Yesterday, Media Mob reported the baffling fact that this photo of bonobos doing it had been used as the cover of two totally unrelated recently published books: Susan Squire’s I Don’t: A Contrarian History of Marriage and Francis Levy’s independently-published novel about sex and carnality Erotomania. We also reported that Daphne Merkin had mysteriously blurbed both books.
Late in the afternoon we reached Mr. Levy and Ms. Merkin and got our answers.
First things first: The photo comes from a New Yorker article by Ian Parker published last summer about primatologist Frans de Waal and his work with bonobos. Mr. de Waal took the photo himself, and when Mr. Levy wrote to him asking for permission to use it on the cover of Erotomania, he agreed under the condition that Mr. Levy credit him appropriately, send him a complementary copy of the book, and allow him to write a short informational paragraph about bonobos to be printed with the front matter.
Mr. Levy agreed to these terms.
Around the same time, according to Mr. Levy, Mr. de Waal was contacted by Ms. Squire. She wanted to use the bonobos photo on the cover of her book, too. Not realizing that Ms. Squire was calling about a project unrelated to Mr. Levy’s novel, Mr. de Waal gave her the go-ahead.
“He simply got us confused, and he gave permission to us and them at the same time without realizing it,” Mr. Levy said.
Mr. de Waal confirmed that story. “I received emails about this cover from both authors or publishers in the same week,” he wrote in an email. “I am not a photo agency, but a busy scientist, so [I] don’t keep very careful track of this sort of request, of which I get too many. And so yes, in my mind I must have thought I was dealing with a single book, and never realized I gave two permissions.”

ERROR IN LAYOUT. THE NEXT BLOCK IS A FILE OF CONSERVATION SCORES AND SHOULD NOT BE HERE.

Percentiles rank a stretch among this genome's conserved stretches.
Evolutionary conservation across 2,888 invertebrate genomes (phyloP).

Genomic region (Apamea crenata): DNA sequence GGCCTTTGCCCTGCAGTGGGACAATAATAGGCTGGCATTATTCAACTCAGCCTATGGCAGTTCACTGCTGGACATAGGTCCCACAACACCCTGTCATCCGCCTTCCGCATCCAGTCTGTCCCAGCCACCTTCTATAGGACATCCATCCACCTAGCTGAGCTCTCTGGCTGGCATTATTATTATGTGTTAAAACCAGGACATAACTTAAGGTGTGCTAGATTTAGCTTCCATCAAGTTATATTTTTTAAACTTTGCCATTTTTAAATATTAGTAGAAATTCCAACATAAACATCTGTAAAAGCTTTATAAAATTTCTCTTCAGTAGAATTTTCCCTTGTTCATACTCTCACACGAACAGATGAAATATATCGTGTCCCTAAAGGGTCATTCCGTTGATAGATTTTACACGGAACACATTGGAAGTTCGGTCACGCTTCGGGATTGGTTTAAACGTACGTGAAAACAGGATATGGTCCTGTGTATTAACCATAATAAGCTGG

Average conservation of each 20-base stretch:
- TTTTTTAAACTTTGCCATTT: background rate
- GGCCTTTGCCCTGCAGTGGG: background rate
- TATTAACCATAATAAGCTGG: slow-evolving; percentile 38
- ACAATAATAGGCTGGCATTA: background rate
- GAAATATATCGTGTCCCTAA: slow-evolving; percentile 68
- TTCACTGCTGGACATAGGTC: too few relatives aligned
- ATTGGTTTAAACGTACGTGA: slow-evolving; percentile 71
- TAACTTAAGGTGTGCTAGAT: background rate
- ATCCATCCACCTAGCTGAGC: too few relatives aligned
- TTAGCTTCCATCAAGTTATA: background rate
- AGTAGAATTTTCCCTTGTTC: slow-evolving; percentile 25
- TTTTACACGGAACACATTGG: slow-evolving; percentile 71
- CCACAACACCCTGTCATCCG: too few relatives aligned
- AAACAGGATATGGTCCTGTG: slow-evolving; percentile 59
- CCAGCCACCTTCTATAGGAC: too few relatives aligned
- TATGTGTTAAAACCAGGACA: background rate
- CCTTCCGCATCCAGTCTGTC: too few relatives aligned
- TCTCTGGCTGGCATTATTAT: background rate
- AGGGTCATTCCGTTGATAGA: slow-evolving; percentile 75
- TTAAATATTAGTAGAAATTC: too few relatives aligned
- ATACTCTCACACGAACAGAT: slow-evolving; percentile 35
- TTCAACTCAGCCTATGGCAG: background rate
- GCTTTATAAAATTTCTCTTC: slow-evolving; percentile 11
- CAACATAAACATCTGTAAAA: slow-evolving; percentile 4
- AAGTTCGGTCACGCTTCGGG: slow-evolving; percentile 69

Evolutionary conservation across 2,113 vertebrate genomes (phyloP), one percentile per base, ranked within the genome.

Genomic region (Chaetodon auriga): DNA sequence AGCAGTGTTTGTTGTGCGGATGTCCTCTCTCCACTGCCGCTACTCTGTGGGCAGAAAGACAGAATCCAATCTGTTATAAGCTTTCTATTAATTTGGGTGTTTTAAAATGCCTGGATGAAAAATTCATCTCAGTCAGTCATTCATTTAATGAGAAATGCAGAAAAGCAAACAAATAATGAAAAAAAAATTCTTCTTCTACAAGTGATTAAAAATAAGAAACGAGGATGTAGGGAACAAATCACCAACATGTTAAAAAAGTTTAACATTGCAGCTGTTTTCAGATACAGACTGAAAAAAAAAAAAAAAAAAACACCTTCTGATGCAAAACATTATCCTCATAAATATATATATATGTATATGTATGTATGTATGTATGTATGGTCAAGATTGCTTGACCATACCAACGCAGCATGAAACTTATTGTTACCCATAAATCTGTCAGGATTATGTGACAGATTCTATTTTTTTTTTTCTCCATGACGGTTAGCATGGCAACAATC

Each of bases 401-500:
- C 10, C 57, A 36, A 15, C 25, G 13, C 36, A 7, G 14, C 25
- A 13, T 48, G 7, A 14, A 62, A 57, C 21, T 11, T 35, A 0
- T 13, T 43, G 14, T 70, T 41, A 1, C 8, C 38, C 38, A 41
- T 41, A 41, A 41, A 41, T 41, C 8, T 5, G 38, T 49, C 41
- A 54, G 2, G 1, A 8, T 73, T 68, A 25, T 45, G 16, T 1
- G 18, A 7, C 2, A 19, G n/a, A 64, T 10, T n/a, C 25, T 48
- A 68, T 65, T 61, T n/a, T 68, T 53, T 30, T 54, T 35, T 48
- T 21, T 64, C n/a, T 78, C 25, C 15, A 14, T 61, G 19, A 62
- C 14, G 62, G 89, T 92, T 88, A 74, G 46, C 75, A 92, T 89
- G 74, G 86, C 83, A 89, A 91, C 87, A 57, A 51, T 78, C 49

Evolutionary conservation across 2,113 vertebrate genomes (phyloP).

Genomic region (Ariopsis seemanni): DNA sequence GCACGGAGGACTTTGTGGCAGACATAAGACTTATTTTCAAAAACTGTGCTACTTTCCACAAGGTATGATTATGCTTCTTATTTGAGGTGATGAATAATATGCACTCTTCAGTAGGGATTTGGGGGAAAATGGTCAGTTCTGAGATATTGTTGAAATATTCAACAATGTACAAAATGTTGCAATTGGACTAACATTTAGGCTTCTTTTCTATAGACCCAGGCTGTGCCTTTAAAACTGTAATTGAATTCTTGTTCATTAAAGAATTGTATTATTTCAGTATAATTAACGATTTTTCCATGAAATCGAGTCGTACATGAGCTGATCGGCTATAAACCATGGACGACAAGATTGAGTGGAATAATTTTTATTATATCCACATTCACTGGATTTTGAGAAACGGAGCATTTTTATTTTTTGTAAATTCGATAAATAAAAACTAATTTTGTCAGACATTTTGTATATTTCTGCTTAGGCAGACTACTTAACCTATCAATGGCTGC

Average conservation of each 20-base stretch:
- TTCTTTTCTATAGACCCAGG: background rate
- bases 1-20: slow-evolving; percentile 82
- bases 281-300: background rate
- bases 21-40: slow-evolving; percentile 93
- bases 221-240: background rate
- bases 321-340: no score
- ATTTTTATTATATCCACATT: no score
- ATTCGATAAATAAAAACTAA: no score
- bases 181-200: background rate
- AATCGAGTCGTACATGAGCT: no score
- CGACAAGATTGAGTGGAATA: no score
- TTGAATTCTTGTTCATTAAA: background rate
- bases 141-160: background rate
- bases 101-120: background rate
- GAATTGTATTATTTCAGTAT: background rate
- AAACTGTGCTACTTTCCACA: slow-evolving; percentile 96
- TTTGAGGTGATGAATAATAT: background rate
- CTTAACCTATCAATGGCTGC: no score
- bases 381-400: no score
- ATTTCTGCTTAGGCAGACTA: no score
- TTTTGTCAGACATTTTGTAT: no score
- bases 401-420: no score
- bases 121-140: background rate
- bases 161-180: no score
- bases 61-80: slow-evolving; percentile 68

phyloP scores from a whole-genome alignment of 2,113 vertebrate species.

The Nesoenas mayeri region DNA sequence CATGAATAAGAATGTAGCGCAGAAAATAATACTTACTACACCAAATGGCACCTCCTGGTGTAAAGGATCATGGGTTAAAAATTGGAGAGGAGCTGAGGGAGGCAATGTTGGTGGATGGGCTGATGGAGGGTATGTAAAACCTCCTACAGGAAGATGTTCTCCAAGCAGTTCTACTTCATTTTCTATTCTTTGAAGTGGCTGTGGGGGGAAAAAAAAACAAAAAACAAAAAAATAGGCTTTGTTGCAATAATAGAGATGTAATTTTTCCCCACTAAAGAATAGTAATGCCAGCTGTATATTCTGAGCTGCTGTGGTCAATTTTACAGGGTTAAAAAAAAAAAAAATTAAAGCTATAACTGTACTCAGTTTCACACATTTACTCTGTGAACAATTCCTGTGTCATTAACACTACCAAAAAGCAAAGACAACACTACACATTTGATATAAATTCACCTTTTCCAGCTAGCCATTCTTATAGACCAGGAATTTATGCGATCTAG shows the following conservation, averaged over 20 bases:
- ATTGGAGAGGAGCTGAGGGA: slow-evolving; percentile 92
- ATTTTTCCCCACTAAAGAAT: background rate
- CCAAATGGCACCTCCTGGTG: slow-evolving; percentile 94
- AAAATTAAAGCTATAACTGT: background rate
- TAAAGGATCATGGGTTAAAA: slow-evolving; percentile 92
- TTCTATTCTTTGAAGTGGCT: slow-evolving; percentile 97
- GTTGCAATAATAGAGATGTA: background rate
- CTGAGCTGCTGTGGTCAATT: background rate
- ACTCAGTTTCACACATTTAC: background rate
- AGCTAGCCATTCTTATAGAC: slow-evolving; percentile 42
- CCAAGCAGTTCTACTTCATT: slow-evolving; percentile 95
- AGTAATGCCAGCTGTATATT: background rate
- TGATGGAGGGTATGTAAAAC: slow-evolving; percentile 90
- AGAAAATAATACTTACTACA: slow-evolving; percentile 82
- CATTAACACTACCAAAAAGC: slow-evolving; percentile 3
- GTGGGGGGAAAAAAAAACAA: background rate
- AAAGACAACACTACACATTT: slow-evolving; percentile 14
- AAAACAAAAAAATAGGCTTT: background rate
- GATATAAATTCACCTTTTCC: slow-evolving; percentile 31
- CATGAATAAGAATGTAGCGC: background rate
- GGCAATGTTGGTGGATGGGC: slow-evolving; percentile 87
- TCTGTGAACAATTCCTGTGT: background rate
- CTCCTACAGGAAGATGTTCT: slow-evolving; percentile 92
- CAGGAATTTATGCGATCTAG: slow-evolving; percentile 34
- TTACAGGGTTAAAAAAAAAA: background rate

He added, “I think it’s amusing that both decided to use the photo in about the same way, but perhaps this is dictated with the vertical format of a book cover, whereas the photo clearly is a horizontal one.”
As for Ms. Merkin’s blurbs, well, it’s just kind of a coincidence. In an interview yesterday, Ms. Merkin said she and Ms. Squire have been with friends forever, and Mr. Levy she knew from sitting together on panels about psychotherapy. Both asked her to blurb their books separately, and it was she who first brought the cover problem to their attention.
We asked Ms. Merkin to explain how this photo of bonobos doing it could have possibly fit with both of these books, one of which is a raunchy erotic novel and the other is a cultural history of marriage.
“One is about the consequences of unfettered lust, and the threat it would impose to the established order,” Ms. Merkin said. “The other is about the pleasures of unfettered lust versus the gratification of individualized desire, or something like that, if that makes any sense.”